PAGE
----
Next TLN Blogger: The Finalists Vs. The Playoffs

Welcome to the final round of the Next TLN Blogger contest!

I’ve got to say, I think our five finalists have done a fantastic job. The content each and every one of them has submitted has been top notch stuff, but unfortunately, I can’t keep them all. Only one can win. The rest will be deported to Flames Nation

applause

Earlier this week, I posed the following question to our finalists…

Are this year’s Leafs a playoff team?

Haha, oh, wow. What a #doozy.

Check out all of the responses below, let us know who’s work you liked best, and feel free to offer your own opinion in the comments below.

Adam Laskaris

Predicting the Eastern Conference playoff positions has been a challenge where mediocrity has been the norm, with the Stanley Cup champion coming from the East just once in the past five seasons. Similarly, four of the league’s top five teams in the standings from last year came from the Western Conference, implying there’s a quite a bit of parity from several middle-of-the-pack Eastern squads.

Hockey is a sport where chance and unpredictable bounces decides as much, if not more, of the ultimate result than any other sport. In a relatively-low scoring sport where one shot or save made at the crucial moments decide the course of a game and potentially a season, it’s not exactly the easiest task to figure out who will finish in spots 1-8.  Add in factors like the shootout, cold and hot streaks for goalies and players, injuries, and dumb luck, there’s no one way to always accurately predict the postseason picture at year’s end.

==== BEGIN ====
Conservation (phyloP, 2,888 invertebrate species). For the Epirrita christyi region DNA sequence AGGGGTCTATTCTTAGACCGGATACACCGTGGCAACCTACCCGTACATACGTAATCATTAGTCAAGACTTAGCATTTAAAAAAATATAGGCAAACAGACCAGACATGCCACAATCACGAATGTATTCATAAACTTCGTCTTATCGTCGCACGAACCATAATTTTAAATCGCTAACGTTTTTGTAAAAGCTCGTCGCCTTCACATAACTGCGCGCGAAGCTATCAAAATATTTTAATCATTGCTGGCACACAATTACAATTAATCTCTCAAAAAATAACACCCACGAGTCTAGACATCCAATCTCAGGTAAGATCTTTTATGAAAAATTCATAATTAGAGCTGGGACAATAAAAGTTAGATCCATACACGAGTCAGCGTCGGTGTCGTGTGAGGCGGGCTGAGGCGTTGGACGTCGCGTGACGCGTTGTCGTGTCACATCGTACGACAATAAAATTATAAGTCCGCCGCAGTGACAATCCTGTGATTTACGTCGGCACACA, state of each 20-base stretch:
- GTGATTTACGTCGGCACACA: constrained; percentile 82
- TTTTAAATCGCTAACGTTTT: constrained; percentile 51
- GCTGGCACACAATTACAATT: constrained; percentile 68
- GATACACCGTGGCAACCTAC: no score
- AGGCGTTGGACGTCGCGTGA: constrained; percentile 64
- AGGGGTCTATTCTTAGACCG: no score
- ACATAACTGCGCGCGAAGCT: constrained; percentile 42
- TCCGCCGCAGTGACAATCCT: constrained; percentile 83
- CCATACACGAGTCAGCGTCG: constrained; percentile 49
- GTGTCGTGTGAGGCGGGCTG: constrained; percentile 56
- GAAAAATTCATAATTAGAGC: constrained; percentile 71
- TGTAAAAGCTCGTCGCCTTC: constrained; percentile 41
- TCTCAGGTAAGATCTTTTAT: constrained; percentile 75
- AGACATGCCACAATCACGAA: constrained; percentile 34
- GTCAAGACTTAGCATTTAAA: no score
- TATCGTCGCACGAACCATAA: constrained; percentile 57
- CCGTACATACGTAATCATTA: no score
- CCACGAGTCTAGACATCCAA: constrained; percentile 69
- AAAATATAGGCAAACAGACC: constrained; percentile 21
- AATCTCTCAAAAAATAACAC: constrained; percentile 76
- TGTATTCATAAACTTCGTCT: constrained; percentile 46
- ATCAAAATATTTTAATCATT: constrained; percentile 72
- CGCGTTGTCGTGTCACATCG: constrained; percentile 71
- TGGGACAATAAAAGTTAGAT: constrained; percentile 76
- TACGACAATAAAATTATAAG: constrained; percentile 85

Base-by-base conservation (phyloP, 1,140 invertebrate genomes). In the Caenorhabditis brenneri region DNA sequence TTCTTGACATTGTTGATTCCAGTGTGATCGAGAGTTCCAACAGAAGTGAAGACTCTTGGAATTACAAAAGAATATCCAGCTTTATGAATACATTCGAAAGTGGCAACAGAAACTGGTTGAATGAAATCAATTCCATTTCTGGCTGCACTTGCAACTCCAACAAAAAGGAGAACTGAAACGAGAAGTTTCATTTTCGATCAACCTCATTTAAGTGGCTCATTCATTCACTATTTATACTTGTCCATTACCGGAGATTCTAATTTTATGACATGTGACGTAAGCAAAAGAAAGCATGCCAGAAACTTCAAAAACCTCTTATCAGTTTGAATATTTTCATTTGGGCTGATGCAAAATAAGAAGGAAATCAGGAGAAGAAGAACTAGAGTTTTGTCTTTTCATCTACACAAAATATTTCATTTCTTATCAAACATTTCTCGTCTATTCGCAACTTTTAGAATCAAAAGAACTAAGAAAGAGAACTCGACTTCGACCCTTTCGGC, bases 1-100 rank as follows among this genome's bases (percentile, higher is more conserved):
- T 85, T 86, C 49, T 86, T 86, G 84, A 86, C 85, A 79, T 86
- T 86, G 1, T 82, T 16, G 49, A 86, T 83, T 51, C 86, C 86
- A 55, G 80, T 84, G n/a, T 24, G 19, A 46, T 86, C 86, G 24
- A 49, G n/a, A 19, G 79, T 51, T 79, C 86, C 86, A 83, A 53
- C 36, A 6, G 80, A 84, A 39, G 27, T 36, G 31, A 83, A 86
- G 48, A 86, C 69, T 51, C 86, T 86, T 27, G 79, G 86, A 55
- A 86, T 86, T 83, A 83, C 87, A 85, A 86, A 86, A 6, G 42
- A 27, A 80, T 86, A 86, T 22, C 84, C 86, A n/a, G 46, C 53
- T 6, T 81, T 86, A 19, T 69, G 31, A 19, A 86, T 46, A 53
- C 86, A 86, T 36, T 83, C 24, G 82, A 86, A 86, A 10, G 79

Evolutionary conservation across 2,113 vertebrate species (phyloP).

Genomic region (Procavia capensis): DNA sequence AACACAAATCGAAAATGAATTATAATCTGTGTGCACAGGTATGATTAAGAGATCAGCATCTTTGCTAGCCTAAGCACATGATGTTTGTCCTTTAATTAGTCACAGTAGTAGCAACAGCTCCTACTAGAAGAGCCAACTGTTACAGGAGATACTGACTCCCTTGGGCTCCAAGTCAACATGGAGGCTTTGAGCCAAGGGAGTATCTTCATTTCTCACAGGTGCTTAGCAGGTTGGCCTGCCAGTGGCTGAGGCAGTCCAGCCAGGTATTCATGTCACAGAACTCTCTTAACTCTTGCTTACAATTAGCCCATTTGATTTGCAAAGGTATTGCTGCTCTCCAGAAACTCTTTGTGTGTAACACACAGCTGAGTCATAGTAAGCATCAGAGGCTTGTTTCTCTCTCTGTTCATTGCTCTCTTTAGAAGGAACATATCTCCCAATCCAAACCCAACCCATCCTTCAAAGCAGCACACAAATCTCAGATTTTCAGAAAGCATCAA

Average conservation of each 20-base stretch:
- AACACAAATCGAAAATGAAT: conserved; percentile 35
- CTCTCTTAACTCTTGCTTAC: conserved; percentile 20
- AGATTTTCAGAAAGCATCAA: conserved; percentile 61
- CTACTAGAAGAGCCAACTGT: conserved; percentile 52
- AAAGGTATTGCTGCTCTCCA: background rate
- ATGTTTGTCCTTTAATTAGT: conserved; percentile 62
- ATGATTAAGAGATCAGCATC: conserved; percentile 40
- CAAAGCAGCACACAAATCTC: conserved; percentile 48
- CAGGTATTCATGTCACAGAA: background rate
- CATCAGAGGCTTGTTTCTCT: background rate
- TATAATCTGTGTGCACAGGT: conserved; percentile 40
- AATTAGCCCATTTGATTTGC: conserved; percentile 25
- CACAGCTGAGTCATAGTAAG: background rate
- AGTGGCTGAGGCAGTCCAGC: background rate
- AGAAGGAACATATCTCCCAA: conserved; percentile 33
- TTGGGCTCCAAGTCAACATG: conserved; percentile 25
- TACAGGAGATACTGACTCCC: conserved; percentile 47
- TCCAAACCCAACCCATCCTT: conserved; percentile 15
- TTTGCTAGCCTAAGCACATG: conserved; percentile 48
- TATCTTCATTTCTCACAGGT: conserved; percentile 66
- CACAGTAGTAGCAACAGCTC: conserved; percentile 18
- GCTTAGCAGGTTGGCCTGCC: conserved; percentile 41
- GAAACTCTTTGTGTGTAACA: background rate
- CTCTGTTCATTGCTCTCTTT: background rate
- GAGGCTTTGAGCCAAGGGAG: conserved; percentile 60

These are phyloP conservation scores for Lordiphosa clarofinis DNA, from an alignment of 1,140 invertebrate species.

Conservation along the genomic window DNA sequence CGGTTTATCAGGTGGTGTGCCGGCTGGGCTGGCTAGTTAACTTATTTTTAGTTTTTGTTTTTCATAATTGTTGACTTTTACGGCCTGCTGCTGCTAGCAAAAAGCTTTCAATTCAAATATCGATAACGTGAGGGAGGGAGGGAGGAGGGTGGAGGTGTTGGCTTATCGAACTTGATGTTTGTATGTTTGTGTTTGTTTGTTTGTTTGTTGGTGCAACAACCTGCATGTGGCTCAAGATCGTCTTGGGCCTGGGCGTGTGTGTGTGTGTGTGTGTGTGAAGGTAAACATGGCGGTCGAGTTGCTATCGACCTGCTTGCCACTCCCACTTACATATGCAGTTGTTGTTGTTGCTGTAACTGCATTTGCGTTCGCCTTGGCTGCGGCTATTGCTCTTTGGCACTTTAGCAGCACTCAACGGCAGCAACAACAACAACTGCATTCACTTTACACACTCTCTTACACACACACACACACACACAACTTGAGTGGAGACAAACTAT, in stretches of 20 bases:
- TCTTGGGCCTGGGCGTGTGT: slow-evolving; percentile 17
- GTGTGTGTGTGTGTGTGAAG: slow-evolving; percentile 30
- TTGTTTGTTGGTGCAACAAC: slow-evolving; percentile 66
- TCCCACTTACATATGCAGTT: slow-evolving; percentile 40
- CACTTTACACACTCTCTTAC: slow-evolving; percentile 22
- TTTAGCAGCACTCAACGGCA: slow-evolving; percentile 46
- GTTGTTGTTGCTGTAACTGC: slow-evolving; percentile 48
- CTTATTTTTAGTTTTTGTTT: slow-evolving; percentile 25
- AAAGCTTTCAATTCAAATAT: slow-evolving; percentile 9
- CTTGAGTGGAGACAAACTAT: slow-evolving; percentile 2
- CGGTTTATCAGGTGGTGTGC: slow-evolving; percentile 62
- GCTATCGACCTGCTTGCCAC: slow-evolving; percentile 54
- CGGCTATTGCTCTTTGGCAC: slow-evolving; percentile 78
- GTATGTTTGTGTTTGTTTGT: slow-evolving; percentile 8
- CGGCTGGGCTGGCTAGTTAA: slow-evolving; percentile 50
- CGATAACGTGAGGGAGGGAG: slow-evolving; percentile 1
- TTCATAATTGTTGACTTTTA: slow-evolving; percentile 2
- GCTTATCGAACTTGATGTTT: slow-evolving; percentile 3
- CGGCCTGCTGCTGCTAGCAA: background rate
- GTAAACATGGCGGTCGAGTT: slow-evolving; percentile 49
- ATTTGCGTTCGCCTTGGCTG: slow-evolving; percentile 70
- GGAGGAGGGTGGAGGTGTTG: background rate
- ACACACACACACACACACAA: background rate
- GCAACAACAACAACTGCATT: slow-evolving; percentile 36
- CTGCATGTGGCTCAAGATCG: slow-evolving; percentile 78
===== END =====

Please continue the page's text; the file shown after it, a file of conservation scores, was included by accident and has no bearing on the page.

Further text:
That being said, the Toronto Maple Leafs will be a playoff team for this upcoming season.

Of course, this isn’t a perfect hockey club by any means, and merely making the playoffs in the Eastern Conference doesn’t necessarily set a team up for repeatable success, as the Maple Leafs learned the hard way this past season. However, there are many reasons to believe the Leafs have what it takes to at least qualify for the postseason.

While there will still be many obstacles on the path of success, the additions of Kyle Dubas and Brendan Shanahan as Assistant General Manager and President, respectively, pave the road towards a new way of thinking among the Leafs’ management. 

Expect a rental pickup at or near the trade deadline in the Leafs’ playoff push, because it’s something different than what the Leafs have been used to in recent years. It’s been quite some time since the Leafs have made a major splash in the trade market, so there’s a respectable chance that Leafs Nation is due for a big move to improve their lineup.

For head coach Randy Carlyle, he’s bound to either be held accountable by management for his team’s play to improve or be fired if it doesn’t within a given timeframe. While Carlyle’s visions of how to run a hockey team may or may not be contradictory to that of his bosses, pressure may force Randy to adapt and play a style more suited to his lineup.